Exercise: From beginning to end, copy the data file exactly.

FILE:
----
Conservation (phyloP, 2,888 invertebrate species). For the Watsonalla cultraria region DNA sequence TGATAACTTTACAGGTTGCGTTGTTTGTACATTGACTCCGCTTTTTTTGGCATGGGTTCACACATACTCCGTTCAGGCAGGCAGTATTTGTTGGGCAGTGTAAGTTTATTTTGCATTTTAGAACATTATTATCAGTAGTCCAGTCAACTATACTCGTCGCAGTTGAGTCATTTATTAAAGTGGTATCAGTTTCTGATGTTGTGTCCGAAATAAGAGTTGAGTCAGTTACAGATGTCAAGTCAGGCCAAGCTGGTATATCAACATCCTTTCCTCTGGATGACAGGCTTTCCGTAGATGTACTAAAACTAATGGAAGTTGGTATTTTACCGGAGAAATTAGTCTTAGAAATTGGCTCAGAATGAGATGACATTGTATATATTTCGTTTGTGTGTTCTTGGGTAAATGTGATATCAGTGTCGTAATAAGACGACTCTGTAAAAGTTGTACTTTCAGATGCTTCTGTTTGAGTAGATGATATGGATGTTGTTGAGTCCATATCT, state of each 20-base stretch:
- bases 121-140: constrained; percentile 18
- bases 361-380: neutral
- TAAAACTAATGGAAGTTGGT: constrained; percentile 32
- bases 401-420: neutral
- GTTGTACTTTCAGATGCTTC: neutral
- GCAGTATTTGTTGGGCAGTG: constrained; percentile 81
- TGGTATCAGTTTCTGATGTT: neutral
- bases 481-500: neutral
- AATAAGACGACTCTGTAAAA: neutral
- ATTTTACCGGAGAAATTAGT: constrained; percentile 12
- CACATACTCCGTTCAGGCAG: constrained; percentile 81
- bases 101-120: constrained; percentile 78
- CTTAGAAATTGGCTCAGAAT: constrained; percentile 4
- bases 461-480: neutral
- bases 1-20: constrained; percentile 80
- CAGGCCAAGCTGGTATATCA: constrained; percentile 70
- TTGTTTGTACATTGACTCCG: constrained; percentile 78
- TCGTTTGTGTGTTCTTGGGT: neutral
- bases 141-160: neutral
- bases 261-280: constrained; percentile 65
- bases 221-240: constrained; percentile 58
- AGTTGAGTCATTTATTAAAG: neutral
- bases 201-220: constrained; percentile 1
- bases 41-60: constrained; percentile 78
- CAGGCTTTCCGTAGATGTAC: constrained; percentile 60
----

Conservation (phyloP, 2,888 invertebrate species). For the Watsonalla cultraria region DNA sequence TGATAACTTTACAGGTTGCGTTGTTTGTACATTGACTCCGCTTTTTTTGGCATGGGTTCACACATACTCCGTTCAGGCAGGCAGTATTTGTTGGGCAGTGTAAGTTTATTTTGCATTTTAGAACATTATTATCAGTAGTCCAGTCAACTATACTCGTCGCAGTTGAGTCATTTATTAAAGTGGTATCAGTTTCTGATGTTGTGTCCGAAATAAGAGTTGAGTCAGTTACAGATGTCAAGTCAGGCCAAGCTGGTATATCAACATCCTTTCCTCTGGATGACAGGCTTTCCGTAGATGTACTAAAACTAATGGAAGTTGGTATTTTACCGGAGAAATTAGTCTTAGAAATTGGCTCAGAATGAGATGACATTGTATATATTTCGTTTGTGTGTTCTTGGGTAAATGTGATATCAGTGTCGTAATAAGACGACTCTGTAAAAGTTGTACTTTCAGATGCTTCTGTTTGAGTAGATGATATGGATGTTGTTGAGTCCATATCT, state of each 20-base stretch:
- bases 121-140: constrained; percentile 18
- bases 361-380: neutral
- TAAAACTAATGGAAGTTGGT: constrained; percentile 32
- bases 401-420: neutral
- GTTGTACTTTCAGATGCTTC: neutral
- GCAGTATTTGTTGGGCAGTG: constrained; percentile 81
- TGGTATCAGTTTCTGATGTT: neutral
- bases 481-500: neutral
- AATAAGACGACTCTGTAAAA: neutral
- ATTTTACCGGAGAAATTAGT: constrained; percentile 12
- CACATACTCCGTTCAGGCAG: constrained; percentile 81
- bases 101-120: constrained; percentile 78
- CTTAGAAATTGGCTCAGAAT: constrained; percentile 4
- bases 461-480: neutral
- bases 1-20: constrained; percentile 80
- CAGGCCAAGCTGGTATATCA: constrained; percentile 70
- TTGTTTGTACATTGACTCCG: constrained; percentile 78
- TCGTTTGTGTGTTCTTGGGT: neutral
- bases 141-160: neutral
- bases 261-280: constrained; percentile 65
- bases 221-240: constrained; percentile 58
- AGTTGAGTCATTTATTAAAG: neutral
- bases 201-220: constrained; percentile 1
- bases 41-60: constrained; percentile 78
- CAGGCTTTCCGTAGATGTAC: constrained; percentile 60